The Empowered Self Series: Part 9 “How to Expand your Mental-Emotional Flexibility”

Posted on September 21, 2014
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Empowerment Radio ArchiveAs babies we heavily relied on our innate mental and emotional flexibility. Birth alone already required us to quickly adjust to the dramatic changes of our environment and “life-style.” After nine months of free-floating in the cozy womb, the shock of suddenly having to deal with gravity, glaring lights and noisy people must have made many of us want to crawl right back into where we came from.  And that was only the beginning. New experiences of hunger, cold, hard surfaces and full diapers didn’t help to make this new reality more inviting. Yet, even though we may have felt rather helpless and dependent on others, our mind didn’t just give up in the face of these huge obstacles – and our obvious limitation. Tirelessly computing and analyzing the massive amount of internal and external information, we quickly figured out that we can use our voice to get attention, that we can move and alter the position of our bodies just on our own, and that we aren’t just an extension of our mothers, but that we have our own, separate identity. All of these tremendous accomplishments are testimonies to the innate emotional and mental flexibility of our minds. But then somehow most of us loose touch with this powerful inner resource.

Entering into my thirties, I didn’t see the value in being flexible. Who needs flexibility when you have a clear plan? And I had my life figured out. I worked in a well-known cardiology department at the University of Munich and aimed on steadily climbing the career ladder all the way to eventually becoming a professor there. Since basic research was a requirement to advance in academia, I was about to spend the next two years in a post-doctoral fellowship at the Max-Planck Institute in Munich, which to be honest I didn’t particularly look forward to. But you do what you have to do, right?

Well, two unexpected events wrecked my well thought-out plans – and changed my life for good.

One night, after an especially stressful day in the hospital, I suddenly got yanked out of my sleep. Drenched in sweat, heart pounding, barely able to slow down my breathing, I heard from somewhere deep within a somewhat pleading voice asking me: “Are you sure you want to do this for the next 35 years?”

In that moment I realized that I had been so rigidly aiming towards my ambitions, that I had completely dismissed and suppressed any emotional awareness around whether I was truly pursuing the right path. The truth heals – and initially it can be hard to swallow. Despite my best efforts to dismiss this event as simply a sign that I was a bit stressed out and overworked, I couldn’t shake off the question on whether I was truly on the right track in my life.

Interestingly enough, a few weeks later, I received the news that my research position at the Max-Planck Institute was no longer available due to funding issues. From one day to the next my career had come to a screeching halt. I could neither go back to the hospital, since I was about to start my two-year research break, nor did I have anywhere else to go.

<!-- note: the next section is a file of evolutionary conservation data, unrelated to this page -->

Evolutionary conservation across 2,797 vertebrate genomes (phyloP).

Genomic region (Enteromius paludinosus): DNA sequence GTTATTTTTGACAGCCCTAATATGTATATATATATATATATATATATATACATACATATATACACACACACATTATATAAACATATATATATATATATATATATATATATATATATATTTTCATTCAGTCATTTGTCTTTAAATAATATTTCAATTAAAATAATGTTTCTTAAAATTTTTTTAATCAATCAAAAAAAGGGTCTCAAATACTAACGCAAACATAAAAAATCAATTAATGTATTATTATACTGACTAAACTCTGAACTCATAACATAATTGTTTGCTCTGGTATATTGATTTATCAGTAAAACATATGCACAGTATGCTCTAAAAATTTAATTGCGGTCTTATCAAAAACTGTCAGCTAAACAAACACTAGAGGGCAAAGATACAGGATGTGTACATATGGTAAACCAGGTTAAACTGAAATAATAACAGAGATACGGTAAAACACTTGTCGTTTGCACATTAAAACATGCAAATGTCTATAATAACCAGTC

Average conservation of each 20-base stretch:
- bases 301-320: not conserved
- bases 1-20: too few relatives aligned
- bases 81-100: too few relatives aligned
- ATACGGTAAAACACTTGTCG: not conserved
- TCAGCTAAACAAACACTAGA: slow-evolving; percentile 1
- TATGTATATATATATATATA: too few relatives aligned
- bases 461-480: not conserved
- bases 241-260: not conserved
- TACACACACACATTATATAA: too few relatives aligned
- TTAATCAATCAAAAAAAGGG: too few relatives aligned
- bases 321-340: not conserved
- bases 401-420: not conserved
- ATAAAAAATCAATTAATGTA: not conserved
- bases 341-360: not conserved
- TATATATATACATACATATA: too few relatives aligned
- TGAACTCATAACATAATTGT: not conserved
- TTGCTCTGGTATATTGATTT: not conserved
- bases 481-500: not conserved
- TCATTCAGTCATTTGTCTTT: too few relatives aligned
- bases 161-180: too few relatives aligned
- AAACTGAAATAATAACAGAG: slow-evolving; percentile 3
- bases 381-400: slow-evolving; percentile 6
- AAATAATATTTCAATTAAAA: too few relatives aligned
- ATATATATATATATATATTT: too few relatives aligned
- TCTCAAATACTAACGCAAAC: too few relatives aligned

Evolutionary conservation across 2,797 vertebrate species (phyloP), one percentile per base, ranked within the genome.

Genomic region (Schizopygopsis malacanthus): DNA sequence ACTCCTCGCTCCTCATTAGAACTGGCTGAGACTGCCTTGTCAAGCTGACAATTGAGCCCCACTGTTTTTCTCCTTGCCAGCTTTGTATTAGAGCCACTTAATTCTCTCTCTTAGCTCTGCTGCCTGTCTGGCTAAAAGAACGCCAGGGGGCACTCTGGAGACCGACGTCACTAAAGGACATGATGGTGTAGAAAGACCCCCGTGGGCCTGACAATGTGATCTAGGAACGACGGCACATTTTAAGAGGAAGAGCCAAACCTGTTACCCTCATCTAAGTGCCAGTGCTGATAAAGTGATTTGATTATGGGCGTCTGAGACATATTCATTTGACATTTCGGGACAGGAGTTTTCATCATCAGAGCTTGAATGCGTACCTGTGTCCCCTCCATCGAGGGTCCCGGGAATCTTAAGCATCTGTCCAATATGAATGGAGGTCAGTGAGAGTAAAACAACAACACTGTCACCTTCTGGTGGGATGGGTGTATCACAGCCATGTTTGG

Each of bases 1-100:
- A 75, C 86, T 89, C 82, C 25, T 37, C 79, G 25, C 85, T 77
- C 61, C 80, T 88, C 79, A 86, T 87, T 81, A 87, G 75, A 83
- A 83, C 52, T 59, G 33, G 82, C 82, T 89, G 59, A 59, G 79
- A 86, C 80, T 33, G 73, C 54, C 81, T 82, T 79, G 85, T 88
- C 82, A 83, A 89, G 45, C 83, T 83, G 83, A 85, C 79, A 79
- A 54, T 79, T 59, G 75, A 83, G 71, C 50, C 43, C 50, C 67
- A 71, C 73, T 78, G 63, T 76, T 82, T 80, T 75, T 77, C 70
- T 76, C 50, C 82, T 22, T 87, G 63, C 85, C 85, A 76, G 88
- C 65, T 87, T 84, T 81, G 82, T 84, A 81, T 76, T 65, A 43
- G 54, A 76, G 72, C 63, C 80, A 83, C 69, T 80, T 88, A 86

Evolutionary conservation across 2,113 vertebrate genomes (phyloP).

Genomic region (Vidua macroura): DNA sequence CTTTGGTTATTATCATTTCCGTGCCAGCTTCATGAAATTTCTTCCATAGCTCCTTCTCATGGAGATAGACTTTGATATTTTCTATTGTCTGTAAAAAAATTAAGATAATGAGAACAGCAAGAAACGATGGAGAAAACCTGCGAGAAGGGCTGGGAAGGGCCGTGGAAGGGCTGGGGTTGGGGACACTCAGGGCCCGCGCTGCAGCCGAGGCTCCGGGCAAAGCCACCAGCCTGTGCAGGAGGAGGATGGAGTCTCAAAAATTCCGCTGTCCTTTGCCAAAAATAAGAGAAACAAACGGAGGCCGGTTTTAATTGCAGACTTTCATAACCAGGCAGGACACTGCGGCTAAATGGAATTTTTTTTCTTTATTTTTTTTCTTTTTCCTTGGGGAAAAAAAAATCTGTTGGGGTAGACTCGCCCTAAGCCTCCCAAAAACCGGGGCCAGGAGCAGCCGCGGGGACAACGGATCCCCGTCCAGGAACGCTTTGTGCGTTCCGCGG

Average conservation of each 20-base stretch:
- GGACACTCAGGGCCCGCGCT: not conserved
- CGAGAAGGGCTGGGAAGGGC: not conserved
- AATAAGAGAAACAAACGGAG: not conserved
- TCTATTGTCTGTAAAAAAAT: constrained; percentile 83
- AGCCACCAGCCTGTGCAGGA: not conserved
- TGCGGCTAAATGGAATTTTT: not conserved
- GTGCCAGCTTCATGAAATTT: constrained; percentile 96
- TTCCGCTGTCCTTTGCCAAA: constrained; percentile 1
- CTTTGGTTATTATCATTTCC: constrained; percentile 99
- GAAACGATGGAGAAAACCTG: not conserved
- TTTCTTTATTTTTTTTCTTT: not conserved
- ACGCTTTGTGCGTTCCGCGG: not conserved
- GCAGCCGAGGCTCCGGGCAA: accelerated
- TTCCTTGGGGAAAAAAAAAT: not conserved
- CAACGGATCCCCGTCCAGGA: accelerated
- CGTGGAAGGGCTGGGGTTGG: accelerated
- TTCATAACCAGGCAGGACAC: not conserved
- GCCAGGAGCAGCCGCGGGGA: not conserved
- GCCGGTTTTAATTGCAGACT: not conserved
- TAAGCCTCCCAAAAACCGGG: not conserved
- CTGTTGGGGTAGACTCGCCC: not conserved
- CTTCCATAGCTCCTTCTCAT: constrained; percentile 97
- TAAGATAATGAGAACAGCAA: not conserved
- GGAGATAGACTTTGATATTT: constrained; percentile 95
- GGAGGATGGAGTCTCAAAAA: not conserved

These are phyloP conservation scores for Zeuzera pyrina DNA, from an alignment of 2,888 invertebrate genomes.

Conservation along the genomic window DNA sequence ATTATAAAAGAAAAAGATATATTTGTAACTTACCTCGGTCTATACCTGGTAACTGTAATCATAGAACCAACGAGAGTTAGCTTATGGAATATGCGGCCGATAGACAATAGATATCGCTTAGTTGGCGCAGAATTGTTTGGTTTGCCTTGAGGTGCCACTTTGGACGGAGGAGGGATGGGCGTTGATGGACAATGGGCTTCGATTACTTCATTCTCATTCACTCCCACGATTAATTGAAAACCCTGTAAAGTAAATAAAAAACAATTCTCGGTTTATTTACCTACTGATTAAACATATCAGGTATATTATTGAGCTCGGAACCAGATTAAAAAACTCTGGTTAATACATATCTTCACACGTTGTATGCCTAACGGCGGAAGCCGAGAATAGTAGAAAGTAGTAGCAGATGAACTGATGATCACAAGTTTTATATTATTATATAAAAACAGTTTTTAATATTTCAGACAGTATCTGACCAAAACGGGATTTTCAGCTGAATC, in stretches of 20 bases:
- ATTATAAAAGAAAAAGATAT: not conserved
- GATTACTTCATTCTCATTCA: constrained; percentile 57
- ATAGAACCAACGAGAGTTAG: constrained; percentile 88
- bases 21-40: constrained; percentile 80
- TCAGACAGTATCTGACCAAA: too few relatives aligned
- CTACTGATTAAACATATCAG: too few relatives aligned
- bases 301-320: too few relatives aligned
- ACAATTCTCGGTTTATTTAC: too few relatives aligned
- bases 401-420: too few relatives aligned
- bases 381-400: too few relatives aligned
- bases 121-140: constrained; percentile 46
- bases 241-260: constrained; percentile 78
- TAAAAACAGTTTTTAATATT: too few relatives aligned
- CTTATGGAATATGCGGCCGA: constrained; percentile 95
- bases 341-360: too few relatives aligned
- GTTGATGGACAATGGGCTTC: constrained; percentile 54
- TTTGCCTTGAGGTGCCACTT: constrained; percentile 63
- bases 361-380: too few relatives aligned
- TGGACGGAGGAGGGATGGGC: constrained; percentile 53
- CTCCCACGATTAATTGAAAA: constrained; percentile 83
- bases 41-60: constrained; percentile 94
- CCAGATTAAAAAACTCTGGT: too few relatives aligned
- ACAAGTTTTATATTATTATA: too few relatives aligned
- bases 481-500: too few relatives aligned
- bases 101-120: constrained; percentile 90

So I went with my best friend to one of Munich’s famous beer-gardens to commiserate with her. It was there, sitting under ancient chestnut trees, sipping sadly on my stein, that all of the sudden the flexible part of my mind kicked back in. “What about going to America?” – was the thought that bubbled up seemingly out of nowhere, placing itself dead-center into the forefront of my mind.

How about you?  Do you consider your mind flexible or did it become rather rigid over the years? Since you may have not thought about this question until now, here are a few questions, which can give you an idea on whether your mind could use some “stretching” to gain its innate flexibility back:

Are you attached to your routines (how you get to work, where and what you eat, when and what you watch on TV, when you work out, what you wear…..)?

Do you get nervous or frustrated when things are not going to plan?

Are you afraid of trying out something new (because you may fail – or what others may think of you?)

Are you aware of your comfort zone – and does it tend to get smaller with the years?

Do you get easily bored?

Do you feel quickly overwhelmed when dealing with problems?

Do you resist life changes (aging, new job, kids growing-up, moving…)?

Do you have a strong sense of right and wrong – with not much room in the middle?

Were you ever told that you are judgmental or righteous?

Do you have a hard time forgiving others or letting go of the past?

Do you avoid taking risks?

If you agreed with more than 5 of these questions, chances are that your mind could use some stretching.

Listen to my interview on empowerment radio and learn how you can regain mental-emotional flexibility, so that you can shift more easily from problems to solutions, from boredom to creativity, and obstacles to opportunities.